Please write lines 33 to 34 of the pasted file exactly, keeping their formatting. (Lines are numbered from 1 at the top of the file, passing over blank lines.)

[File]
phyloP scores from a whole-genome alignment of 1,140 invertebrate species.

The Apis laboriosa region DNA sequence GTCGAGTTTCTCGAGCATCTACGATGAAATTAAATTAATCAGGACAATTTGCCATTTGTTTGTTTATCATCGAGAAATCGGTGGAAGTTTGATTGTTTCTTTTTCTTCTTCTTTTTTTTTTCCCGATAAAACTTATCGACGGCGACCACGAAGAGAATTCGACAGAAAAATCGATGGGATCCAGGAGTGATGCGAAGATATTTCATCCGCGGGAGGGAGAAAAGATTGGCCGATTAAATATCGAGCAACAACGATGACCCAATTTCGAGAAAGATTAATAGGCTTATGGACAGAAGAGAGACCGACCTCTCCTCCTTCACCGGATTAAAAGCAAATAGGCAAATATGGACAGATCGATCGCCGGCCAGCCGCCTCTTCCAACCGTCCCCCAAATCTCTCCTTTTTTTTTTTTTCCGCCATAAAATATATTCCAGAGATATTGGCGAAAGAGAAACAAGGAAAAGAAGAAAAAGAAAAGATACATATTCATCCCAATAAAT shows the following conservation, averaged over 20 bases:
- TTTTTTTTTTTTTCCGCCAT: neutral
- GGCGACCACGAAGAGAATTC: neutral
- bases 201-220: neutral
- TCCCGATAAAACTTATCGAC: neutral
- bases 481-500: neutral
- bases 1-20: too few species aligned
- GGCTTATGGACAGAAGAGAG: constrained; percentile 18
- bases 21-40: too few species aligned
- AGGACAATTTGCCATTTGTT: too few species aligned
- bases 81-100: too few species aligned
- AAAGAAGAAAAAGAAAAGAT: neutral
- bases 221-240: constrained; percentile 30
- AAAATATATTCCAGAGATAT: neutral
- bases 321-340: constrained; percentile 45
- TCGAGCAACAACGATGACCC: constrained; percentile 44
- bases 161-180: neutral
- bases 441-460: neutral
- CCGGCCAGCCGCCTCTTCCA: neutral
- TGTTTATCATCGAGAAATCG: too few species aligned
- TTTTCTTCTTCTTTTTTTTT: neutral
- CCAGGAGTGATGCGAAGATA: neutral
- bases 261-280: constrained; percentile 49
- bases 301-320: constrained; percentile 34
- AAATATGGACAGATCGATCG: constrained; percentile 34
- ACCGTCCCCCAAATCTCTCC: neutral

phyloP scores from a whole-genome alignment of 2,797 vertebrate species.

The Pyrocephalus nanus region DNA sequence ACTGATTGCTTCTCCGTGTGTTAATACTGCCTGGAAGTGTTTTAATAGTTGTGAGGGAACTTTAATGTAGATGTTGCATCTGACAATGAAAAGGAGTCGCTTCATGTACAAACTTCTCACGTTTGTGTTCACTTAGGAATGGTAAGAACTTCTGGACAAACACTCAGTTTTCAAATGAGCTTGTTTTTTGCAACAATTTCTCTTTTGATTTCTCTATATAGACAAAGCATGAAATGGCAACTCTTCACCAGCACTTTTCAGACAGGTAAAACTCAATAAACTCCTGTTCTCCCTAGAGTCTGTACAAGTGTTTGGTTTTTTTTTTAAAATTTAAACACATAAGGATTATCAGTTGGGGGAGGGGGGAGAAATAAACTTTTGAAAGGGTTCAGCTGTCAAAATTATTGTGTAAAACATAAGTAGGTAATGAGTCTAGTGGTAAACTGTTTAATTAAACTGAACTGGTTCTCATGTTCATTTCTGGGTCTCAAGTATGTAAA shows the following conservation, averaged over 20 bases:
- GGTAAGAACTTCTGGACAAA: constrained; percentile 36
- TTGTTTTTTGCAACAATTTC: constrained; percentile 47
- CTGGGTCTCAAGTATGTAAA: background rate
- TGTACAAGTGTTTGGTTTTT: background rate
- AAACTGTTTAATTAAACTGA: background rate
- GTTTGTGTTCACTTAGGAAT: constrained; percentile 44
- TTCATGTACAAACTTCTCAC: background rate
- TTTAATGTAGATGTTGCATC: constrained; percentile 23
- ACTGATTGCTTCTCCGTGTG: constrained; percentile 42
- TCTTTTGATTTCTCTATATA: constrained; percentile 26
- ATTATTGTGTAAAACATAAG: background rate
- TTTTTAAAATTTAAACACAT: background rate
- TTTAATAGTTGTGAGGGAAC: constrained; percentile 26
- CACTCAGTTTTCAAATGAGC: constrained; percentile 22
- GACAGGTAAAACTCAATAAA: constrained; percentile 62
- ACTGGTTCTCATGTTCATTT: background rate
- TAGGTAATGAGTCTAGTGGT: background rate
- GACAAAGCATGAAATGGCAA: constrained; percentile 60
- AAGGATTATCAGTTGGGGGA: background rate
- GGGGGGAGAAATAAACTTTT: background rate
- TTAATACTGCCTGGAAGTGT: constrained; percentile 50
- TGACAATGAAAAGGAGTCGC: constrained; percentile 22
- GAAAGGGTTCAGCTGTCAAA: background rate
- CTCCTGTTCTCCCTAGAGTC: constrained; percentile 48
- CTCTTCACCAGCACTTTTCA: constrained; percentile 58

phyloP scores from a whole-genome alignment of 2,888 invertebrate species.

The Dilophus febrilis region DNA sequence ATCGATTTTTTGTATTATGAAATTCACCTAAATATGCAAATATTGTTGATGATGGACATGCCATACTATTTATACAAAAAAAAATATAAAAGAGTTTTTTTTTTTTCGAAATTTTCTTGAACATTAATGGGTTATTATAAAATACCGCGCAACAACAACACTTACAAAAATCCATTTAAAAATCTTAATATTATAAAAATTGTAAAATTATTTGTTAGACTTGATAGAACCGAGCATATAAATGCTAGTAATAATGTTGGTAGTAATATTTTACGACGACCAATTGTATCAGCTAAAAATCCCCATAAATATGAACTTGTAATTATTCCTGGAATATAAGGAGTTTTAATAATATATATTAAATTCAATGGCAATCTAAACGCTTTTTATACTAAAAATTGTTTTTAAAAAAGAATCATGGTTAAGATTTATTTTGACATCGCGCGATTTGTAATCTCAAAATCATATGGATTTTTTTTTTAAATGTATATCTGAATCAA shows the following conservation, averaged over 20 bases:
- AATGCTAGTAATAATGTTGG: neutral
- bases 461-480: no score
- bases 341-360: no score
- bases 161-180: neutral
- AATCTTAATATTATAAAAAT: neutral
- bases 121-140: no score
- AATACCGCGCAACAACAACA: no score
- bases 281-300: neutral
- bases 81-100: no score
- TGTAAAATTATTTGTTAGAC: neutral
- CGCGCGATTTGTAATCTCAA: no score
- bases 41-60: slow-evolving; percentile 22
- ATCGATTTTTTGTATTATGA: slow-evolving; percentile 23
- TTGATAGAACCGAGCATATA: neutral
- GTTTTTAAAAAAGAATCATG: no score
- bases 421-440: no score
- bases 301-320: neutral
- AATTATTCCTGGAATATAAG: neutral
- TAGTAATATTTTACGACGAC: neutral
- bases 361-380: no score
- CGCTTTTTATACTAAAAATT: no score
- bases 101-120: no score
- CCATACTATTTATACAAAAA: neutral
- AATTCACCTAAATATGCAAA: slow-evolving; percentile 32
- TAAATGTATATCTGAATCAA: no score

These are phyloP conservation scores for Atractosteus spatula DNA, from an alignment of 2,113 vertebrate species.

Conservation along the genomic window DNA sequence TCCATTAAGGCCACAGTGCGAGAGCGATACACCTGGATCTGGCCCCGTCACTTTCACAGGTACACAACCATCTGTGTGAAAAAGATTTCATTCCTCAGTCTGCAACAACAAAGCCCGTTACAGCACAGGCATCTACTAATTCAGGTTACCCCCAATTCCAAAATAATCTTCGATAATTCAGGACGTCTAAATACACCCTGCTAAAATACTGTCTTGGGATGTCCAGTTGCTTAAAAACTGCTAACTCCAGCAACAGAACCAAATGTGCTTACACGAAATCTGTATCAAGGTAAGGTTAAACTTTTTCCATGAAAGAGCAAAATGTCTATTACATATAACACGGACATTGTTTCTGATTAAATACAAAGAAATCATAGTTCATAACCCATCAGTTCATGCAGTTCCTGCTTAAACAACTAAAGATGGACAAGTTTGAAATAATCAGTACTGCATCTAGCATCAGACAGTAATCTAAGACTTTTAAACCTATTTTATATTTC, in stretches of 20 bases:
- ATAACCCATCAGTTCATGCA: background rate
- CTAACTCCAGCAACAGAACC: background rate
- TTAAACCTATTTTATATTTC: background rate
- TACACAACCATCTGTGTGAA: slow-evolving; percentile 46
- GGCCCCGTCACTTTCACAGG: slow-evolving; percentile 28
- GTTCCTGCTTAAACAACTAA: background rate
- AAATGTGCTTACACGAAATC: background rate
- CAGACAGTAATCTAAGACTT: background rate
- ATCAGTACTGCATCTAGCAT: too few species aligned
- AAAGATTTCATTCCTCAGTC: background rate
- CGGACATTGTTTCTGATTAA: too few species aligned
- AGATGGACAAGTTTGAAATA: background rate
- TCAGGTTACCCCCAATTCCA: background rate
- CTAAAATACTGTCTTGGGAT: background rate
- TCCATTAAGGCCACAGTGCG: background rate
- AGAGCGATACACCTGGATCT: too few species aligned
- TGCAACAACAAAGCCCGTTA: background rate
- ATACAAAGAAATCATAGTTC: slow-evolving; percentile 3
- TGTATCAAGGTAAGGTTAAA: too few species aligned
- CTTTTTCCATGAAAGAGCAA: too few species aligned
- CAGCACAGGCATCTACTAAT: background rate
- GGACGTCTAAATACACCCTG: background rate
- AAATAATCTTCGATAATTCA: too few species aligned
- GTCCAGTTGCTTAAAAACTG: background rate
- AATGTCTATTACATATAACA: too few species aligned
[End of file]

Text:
- TGTACAAGTGTTTGGTTTTT: background rate
- AAACTGTTTAATTAAACTGA: background rate